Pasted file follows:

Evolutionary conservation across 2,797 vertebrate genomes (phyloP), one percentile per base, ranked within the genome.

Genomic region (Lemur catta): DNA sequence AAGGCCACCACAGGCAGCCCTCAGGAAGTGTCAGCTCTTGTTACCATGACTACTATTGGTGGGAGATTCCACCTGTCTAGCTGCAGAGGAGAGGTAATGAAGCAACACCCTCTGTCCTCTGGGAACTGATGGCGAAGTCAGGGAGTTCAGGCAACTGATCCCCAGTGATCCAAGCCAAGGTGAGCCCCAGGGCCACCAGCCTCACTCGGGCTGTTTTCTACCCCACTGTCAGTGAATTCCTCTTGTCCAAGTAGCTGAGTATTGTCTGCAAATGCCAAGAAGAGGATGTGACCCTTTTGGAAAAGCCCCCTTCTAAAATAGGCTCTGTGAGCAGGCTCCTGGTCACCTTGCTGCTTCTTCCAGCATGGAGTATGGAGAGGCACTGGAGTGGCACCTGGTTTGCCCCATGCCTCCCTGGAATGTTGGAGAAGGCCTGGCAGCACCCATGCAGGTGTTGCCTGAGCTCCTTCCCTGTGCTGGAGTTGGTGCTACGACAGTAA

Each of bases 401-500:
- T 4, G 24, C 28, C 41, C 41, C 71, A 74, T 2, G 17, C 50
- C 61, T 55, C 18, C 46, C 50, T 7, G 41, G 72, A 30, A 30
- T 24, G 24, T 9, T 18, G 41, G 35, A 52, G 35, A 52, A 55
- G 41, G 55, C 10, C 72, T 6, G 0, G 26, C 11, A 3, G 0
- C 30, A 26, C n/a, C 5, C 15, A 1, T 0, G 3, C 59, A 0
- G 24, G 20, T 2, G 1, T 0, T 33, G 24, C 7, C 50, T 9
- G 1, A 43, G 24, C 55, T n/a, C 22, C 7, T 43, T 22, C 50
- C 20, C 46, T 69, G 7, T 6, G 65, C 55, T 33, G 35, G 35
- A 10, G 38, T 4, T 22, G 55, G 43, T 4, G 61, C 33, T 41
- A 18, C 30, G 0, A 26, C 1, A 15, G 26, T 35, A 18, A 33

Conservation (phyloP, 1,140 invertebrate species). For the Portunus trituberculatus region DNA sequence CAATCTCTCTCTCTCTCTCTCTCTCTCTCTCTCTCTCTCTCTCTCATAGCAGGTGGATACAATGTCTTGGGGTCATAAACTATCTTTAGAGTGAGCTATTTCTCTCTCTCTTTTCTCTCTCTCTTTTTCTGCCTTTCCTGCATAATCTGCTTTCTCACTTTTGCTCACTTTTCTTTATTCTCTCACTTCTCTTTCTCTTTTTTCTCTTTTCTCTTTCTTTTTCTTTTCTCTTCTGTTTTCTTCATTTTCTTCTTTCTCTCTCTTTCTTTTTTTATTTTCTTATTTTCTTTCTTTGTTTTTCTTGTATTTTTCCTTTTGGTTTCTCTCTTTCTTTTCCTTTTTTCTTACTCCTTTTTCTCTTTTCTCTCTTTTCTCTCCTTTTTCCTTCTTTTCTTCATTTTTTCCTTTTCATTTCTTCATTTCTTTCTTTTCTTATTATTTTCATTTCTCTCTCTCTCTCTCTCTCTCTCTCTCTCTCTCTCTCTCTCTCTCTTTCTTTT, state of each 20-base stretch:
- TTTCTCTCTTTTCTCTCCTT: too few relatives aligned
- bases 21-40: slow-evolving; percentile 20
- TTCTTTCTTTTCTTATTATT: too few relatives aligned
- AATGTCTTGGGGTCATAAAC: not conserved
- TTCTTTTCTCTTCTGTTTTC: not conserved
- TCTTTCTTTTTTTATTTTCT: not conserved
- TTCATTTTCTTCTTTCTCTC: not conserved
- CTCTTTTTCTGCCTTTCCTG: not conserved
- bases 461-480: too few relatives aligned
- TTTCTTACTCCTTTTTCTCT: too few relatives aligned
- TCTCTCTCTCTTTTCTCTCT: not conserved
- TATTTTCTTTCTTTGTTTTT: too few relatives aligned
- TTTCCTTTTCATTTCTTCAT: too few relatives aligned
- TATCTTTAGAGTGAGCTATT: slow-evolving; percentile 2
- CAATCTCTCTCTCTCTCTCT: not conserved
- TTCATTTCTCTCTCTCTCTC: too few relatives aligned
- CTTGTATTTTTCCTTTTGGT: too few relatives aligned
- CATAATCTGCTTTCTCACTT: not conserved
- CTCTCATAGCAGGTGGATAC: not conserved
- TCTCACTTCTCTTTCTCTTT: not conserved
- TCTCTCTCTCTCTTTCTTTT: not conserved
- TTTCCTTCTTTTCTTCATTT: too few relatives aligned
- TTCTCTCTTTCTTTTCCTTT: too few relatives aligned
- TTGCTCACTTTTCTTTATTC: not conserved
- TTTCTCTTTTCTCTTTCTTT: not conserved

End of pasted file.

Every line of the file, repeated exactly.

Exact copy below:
Evolutionary conservation across 2,797 vertebrate genomes (phyloP), one percentile per base, ranked within the genome.

Genomic region (Lemur catta): DNA sequence AAGGCCACCACAGGCAGCCCTCAGGAAGTGTCAGCTCTTGTTACCATGACTACTATTGGTGGGAGATTCCACCTGTCTAGCTGCAGAGGAGAGGTAATGAAGCAACACCCTCTGTCCTCTGGGAACTGATGGCGAAGTCAGGGAGTTCAGGCAACTGATCCCCAGTGATCCAAGCCAAGGTGAGCCCCAGGGCCACCAGCCTCACTCGGGCTGTTTTCTACCCCACTGTCAGTGAATTCCTCTTGTCCAAGTAGCTGAGTATTGTCTGCAAATGCCAAGAAGAGGATGTGACCCTTTTGGAAAAGCCCCCTTCTAAAATAGGCTCTGTGAGCAGGCTCCTGGTCACCTTGCTGCTTCTTCCAGCATGGAGTATGGAGAGGCACTGGAGTGGCACCTGGTTTGCCCCATGCCTCCCTGGAATGTTGGAGAAGGCCTGGCAGCACCCATGCAGGTGTTGCCTGAGCTCCTTCCCTGTGCTGGAGTTGGTGCTACGACAGTAA

Each of bases 401-500:
- T 4, G 24, C 28, C 41, C 41, C 71, A 74, T 2, G 17, C 50
- C 61, T 55, C 18, C 46, C 50, T 7, G 41, G 72, A 30, A 30
- T 24, G 24, T 9, T 18, G 41, G 35, A 52, G 35, A 52, A 55
- G 41, G 55, C 10, C 72, T 6, G 0, G 26, C 11, A 3, G 0
- C 30, A 26, C n/a, C 5, C 15, A 1, T 0, G 3, C 59, A 0
- G 24, G 20, T 2, G 1, T 0, T 33, G 24, C 7, C 50, T 9
- G 1, A 43, G 24, C 55, T n/a, C 22, C 7, T 43, T 22, C 50
- C 20, C 46, T 69, G 7, T 6, G 65, C 55, T 33, G 35, G 35
- A 10, G 38, T 4, T 22, G 55, G 43, T 4, G 61, C 33, T 41
- A 18, C 30, G 0, A 26, C 1, A 15, G 26, T 35, A 18, A 33

Conservation (phyloP, 1,140 invertebrate species). For the Portunus trituberculatus region DNA sequence CAATCTCTCTCTCTCTCTCTCTCTCTCTCTCTCTCTCTCTCTCTCATAGCAGGTGGATACAATGTCTTGGGGTCATAAACTATCTTTAGAGTGAGCTATTTCTCTCTCTCTTTTCTCTCTCTCTTTTTCTGCCTTTCCTGCATAATCTGCTTTCTCACTTTTGCTCACTTTTCTTTATTCTCTCACTTCTCTTTCTCTTTTTTCTCTTTTCTCTTTCTTTTTCTTTTCTCTTCTGTTTTCTTCATTTTCTTCTTTCTCTCTCTTTCTTTTTTTATTTTCTTATTTTCTTTCTTTGTTTTTCTTGTATTTTTCCTTTTGGTTTCTCTCTTTCTTTTCCTTTTTTCTTACTCCTTTTTCTCTTTTCTCTCTTTTCTCTCCTTTTTCCTTCTTTTCTTCATTTTTTCCTTTTCATTTCTTCATTTCTTTCTTTTCTTATTATTTTCATTTCTCTCTCTCTCTCTCTCTCTCTCTCTCTCTCTCTCTCTCTCTCTCTTTCTTTT, state of each 20-base stretch:
- TTTCTCTCTTTTCTCTCCTT: too few relatives aligned
- bases 21-40: slow-evolving; percentile 20
- TTCTTTCTTTTCTTATTATT: too few relatives aligned
- AATGTCTTGGGGTCATAAAC: not conserved
- TTCTTTTCTCTTCTGTTTTC: not conserved
- TCTTTCTTTTTTTATTTTCT: not conserved
- TTCATTTTCTTCTTTCTCTC: not conserved
- CTCTTTTTCTGCCTTTCCTG: not conserved
- bases 461-480: too few relatives aligned
- TTTCTTACTCCTTTTTCTCT: too few relatives aligned
- TCTCTCTCTCTTTTCTCTCT: not conserved
- TATTTTCTTTCTTTGTTTTT: too few relatives aligned
- TTTCCTTTTCATTTCTTCAT: too few relatives aligned
- TATCTTTAGAGTGAGCTATT: slow-evolving; percentile 2
- CAATCTCTCTCTCTCTCTCT: not conserved
- TTCATTTCTCTCTCTCTCTC: too few relatives aligned
- CTTGTATTTTTCCTTTTGGT: too few relatives aligned
- CATAATCTGCTTTCTCACTT: not conserved
- CTCTCATAGCAGGTGGATAC: not conserved
- TCTCACTTCTCTTTCTCTTT: not conserved
- TCTCTCTCTCTCTTTCTTTT: not conserved
- TTTCCTTCTTTTCTTCATTT: too few relatives aligned
- TTCTCTCTTTCTTTTCCTTT: too few relatives aligned
- TTGCTCACTTTTCTTTATTC: not conserved
- TTTCTCTTTTCTCTTTCTTT: not conserved